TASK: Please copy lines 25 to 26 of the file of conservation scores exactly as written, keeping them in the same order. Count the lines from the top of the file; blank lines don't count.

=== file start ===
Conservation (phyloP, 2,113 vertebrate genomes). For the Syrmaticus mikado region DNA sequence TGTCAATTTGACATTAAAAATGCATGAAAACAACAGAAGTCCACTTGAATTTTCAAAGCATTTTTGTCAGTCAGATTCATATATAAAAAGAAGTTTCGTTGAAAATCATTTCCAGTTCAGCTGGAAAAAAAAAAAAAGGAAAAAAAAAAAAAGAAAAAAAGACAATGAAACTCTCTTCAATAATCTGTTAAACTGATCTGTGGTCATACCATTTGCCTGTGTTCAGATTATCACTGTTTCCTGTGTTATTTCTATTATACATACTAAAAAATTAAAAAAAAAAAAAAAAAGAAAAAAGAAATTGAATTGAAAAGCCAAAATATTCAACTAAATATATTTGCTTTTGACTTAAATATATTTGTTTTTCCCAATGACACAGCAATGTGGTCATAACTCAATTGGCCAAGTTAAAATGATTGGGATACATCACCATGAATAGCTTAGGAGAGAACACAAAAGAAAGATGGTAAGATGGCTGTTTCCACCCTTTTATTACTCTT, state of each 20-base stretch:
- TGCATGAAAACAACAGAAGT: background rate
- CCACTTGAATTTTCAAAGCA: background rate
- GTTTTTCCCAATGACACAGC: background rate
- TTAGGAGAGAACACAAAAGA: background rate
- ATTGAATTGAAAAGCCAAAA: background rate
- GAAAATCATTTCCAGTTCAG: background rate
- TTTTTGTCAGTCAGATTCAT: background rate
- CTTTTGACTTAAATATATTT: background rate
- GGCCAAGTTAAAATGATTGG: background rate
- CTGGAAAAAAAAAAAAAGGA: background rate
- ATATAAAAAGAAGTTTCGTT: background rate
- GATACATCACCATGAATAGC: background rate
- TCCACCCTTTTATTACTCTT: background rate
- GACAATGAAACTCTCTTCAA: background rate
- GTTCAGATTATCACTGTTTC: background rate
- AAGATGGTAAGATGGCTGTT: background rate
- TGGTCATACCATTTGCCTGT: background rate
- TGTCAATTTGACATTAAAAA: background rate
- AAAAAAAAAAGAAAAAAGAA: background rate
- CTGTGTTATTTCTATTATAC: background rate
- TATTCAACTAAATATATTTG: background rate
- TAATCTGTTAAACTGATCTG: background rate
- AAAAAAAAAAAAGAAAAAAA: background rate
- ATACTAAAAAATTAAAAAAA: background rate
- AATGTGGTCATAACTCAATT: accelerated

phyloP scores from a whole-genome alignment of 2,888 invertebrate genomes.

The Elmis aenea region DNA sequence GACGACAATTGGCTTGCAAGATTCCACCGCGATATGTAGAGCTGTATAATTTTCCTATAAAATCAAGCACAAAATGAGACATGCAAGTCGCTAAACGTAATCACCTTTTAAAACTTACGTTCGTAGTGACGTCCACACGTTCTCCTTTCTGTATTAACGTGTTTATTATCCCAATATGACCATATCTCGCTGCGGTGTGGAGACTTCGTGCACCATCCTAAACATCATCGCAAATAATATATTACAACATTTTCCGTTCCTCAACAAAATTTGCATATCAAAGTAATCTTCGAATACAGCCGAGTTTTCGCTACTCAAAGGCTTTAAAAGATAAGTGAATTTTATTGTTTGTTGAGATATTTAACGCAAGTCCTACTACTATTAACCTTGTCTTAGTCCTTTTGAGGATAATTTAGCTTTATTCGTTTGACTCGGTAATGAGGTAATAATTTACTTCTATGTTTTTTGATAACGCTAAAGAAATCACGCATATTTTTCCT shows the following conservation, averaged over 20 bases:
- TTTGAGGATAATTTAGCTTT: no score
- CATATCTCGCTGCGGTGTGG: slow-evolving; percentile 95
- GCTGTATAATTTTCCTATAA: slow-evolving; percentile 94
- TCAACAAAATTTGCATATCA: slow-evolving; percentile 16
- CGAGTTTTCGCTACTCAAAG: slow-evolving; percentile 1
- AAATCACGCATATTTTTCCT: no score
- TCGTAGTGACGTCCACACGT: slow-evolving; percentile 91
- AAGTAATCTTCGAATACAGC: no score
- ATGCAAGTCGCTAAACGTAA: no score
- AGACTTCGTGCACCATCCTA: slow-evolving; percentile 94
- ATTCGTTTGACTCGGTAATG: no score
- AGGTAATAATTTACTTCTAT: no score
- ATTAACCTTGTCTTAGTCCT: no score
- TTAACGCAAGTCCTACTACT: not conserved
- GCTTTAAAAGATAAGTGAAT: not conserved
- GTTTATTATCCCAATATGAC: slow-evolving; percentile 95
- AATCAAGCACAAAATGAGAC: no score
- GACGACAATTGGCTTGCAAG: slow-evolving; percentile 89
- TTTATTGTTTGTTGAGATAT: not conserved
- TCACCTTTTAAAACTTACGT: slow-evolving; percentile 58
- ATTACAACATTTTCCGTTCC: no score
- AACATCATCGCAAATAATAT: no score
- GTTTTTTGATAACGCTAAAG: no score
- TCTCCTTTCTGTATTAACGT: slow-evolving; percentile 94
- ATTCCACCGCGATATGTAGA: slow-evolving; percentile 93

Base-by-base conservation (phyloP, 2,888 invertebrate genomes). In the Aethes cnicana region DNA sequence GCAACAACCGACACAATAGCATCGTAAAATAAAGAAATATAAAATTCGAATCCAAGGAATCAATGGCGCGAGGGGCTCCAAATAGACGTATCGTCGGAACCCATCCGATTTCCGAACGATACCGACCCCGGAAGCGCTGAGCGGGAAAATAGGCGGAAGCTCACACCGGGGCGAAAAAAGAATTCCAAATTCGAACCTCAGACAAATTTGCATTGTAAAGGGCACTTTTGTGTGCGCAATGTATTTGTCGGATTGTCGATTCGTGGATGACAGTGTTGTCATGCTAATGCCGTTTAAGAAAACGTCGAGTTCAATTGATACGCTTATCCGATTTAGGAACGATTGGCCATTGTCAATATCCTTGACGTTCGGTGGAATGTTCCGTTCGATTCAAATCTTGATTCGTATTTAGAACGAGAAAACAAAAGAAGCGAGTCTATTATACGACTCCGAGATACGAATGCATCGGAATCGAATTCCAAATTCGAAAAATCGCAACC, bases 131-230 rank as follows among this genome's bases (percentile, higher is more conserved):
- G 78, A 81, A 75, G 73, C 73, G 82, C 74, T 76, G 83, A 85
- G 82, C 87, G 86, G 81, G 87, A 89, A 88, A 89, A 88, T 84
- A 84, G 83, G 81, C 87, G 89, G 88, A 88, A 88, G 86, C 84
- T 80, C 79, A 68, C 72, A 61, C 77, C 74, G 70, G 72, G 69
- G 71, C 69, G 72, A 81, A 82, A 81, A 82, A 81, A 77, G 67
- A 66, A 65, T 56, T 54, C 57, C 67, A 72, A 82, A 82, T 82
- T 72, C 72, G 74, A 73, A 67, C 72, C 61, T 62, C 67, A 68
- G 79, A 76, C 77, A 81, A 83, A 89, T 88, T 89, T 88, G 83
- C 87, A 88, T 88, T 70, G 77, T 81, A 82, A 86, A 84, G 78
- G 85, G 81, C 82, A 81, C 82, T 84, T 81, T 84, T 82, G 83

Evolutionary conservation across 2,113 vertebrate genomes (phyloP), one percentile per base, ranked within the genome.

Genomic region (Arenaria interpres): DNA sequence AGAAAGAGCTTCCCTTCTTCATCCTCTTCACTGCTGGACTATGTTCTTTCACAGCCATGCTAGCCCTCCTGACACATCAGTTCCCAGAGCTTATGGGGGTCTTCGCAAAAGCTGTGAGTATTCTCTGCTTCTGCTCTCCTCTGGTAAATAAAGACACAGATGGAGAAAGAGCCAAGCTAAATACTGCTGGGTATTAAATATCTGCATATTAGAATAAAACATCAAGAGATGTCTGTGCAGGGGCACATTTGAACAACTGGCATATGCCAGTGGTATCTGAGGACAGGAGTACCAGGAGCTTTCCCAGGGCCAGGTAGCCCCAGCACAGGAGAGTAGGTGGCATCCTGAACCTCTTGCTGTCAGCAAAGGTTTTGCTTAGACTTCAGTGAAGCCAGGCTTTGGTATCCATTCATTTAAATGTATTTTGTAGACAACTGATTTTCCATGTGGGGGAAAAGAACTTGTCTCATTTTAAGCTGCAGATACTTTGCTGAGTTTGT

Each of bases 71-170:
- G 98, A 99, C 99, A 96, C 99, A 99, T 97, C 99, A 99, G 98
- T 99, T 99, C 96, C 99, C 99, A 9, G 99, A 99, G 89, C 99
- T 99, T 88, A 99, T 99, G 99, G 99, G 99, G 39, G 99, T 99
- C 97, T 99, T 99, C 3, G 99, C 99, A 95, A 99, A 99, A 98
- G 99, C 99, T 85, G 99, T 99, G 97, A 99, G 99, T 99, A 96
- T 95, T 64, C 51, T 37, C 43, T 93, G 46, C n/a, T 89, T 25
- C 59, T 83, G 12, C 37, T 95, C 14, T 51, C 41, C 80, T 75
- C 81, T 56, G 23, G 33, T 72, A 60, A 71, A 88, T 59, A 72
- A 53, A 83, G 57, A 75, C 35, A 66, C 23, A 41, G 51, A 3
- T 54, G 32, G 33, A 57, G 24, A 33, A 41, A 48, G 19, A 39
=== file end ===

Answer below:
- ATACTAAAAAATTAAAAAAA: background rate
- AATGTGGTCATAACTCAATT: accelerated